Gut-Brain Connection

Some say your gut is the ‘second brain’ but I would almost argue that it’s the ‘first brain.’  If your gut is compromised – everything else is too!

Have you ever had a ‘gut feeling?’  You’ve likely felt “butterflies in your stomach” at some point when you were nervous or excited or you’ve probably had a gut instinct sometime in your life.

Besides your brain, your gut is the only organ with its own nervous system.  The small intestine alone has as many neurons as your spinal cord.

There is a relationship between your gut and your psychology – you may have heard of the Gut and Psychology Syndrome.   There is a gut-brain connection.  Your gut is very important for making neurotransmitters.  What are neurotransmitters you ask? These are chemical messengers that our brain and body use to communicate information throughout your body. Your gut, in fact, contains more neurotransmitters than your brain.   This is an example of how the gut influences one’s mood and well-being.

There is mounting evidence that gut bacteria affect mood and behavior.  There are certain strains of gut bacteria that can secrete neurotransmitters such as acetylcholine, GABA and tryptophan.  GABA is a neurotransmitter that is important for a healthy brain and nervous system.  It is also estimated that 90% of the body’s serotonin is made in the digestive tract!  Serotonin is a neurotransmitter that plays a large role regarding mood, learning, appetite control, and sleep.  It is most well-known for its role in the brain where it plays a major part in mood, anxiety, and happiness.

The idea that our intestinal tracts shape our mental states is not a new one.  Medicine has a long history of blaming our guts for psychological disorders.  Latest research shows that the digestive tract and the CNS (central nervous system) have a two-way line of communication.  This communication is through the “gut-brain axis.”  The effects on the brain may involve signaling through the vagus nerve which anatomically connects the gut and the brain.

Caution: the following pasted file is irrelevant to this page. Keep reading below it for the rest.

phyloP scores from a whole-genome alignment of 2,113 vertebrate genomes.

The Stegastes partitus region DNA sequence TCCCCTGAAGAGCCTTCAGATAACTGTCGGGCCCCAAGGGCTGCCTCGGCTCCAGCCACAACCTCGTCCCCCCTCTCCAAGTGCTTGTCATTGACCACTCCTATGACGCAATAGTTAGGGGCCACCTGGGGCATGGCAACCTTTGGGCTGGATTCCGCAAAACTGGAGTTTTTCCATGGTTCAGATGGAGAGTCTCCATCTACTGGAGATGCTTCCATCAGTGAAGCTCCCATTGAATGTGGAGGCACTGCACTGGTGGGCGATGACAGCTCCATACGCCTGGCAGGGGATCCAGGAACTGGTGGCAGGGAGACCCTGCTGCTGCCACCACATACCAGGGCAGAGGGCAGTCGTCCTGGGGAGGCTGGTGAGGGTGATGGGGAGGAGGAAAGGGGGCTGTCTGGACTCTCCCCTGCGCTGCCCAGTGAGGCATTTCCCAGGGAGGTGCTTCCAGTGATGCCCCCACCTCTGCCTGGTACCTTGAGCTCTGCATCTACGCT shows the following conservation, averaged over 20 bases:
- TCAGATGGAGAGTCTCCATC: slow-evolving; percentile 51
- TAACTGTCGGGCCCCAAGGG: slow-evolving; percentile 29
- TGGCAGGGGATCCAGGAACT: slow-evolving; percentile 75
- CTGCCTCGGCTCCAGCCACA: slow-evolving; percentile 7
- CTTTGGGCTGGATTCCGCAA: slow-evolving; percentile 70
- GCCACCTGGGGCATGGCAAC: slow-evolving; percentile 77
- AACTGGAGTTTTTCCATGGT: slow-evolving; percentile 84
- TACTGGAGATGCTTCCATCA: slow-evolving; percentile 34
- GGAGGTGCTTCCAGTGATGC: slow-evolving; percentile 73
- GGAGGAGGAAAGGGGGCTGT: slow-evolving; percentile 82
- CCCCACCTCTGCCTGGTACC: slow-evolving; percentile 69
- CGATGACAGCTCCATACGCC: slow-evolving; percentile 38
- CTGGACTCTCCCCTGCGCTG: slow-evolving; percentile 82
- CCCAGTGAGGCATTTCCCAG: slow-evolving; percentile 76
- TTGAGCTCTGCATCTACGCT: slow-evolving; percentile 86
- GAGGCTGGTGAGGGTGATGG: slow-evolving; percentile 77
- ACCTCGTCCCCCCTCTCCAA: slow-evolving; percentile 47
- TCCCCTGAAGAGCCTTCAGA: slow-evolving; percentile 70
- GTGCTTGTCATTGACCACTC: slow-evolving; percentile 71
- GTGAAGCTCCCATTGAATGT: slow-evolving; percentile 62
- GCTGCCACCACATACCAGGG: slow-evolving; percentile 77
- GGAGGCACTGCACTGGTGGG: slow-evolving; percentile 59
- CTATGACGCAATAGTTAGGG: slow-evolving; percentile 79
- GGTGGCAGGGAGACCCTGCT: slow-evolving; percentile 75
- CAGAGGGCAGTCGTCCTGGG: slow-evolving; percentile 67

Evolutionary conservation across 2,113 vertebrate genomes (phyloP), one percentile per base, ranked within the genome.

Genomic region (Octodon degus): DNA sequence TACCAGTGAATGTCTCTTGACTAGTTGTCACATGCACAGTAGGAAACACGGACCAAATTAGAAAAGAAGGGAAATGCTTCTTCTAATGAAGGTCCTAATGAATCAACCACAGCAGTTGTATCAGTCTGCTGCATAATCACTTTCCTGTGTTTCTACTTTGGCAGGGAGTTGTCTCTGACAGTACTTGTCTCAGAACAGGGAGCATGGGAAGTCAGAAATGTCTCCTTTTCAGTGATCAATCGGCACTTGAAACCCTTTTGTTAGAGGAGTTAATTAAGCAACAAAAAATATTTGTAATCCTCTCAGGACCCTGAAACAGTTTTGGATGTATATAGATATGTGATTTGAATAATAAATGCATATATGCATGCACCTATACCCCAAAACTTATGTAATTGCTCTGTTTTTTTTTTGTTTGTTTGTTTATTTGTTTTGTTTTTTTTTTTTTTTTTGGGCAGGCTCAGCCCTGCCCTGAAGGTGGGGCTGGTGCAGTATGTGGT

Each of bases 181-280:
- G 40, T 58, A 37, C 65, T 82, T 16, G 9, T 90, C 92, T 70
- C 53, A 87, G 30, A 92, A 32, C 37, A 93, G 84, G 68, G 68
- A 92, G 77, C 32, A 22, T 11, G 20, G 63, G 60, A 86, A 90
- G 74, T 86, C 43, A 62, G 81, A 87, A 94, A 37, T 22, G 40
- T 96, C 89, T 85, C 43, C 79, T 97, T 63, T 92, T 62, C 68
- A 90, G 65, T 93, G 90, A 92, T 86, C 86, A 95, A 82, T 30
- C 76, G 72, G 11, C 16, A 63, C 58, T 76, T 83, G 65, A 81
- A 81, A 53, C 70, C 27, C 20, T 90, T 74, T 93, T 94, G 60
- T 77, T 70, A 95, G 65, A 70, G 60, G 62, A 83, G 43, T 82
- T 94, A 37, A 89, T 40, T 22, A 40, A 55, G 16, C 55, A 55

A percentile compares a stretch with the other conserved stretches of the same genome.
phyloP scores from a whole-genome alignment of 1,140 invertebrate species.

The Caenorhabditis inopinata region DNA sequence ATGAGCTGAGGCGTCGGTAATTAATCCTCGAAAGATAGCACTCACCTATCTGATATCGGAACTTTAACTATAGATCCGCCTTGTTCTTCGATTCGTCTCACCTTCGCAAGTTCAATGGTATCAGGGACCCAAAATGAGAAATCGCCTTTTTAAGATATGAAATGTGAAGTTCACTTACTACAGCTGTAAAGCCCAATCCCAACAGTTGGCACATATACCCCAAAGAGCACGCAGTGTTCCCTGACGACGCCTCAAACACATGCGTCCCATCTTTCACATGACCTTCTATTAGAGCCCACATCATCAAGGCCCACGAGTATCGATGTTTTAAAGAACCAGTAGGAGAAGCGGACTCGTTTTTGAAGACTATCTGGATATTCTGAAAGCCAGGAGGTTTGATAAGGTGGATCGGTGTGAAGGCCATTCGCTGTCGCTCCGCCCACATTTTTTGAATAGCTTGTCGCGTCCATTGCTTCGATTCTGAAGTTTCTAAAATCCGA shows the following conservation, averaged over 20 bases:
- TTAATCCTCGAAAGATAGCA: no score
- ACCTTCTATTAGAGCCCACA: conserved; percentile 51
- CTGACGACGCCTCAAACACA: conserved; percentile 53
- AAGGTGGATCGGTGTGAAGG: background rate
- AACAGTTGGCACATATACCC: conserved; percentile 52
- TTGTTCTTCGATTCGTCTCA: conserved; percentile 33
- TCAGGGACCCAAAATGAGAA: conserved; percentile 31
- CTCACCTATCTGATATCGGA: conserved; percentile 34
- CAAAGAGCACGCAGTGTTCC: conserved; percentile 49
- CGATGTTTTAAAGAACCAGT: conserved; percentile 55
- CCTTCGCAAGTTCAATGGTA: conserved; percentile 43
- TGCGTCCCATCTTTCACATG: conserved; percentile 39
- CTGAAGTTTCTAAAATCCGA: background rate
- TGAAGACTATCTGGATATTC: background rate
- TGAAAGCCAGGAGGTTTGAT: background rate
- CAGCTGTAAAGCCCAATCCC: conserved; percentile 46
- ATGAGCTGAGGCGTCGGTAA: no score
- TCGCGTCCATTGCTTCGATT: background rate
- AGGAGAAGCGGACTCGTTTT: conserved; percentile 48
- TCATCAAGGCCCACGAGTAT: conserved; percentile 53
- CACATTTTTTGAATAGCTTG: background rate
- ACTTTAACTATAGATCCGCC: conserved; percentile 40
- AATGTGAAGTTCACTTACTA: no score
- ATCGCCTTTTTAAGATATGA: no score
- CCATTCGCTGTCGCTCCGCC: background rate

Does this make sense why your gut must be in balance for your brain to be in balance?  When things go awry in our guts, they can also go awry in our brains.

Up to 80% of people with irritable bowel syndrome experience increased anxiety and depression.

So where does one go from here?  It is crucial to clean up your diet if you have not done so already.  Eliminate any food sensitivities that you have.  I can test for these with a simple blood test.  Otherwise, start with eliminating the most common sensitivity foods.  The 5 most common food intolerances include:

  • Wheat (gluten)
  • Corn
  • Soy
  • Dairy
  • Eggs

I would also like to mention to eliminate food dyes as there is a relationship between food dyes and behavior issues.  For some persons, the GAPS diet may be the place to start heal and seal up the gut, especially with leaky gut.  Incorporation of probiotics daily from food and supplementation is going to help flourish and inoculate your gut with a wide variety of good bacteria.  Read my post on the gut microbiome if you have not done so.  We are learning that certain strains of bacteria are better for certain conditions and you want to make sure to choose appropriate probiotics.  Have your micronutrients tested to see if you have any underlying deficiencies that are important for your health.  Certain pathways in your body require certain nutrients to work properly.  Do you know the status of your vitamin D, magnesium, B vitamins, etc.? We know how important Vitamin D is for our mood, along with a ton of other benefits for our bodies, however majority of clients I test are deficient in this crucial vitamin!

If we want to truly be healthy we first need to look to our gut.

To discuss you or your family’s health, email me at or contact our office to make an appointment for a consultation at 920-243-7140.

In good health,

Dr. Stephanie

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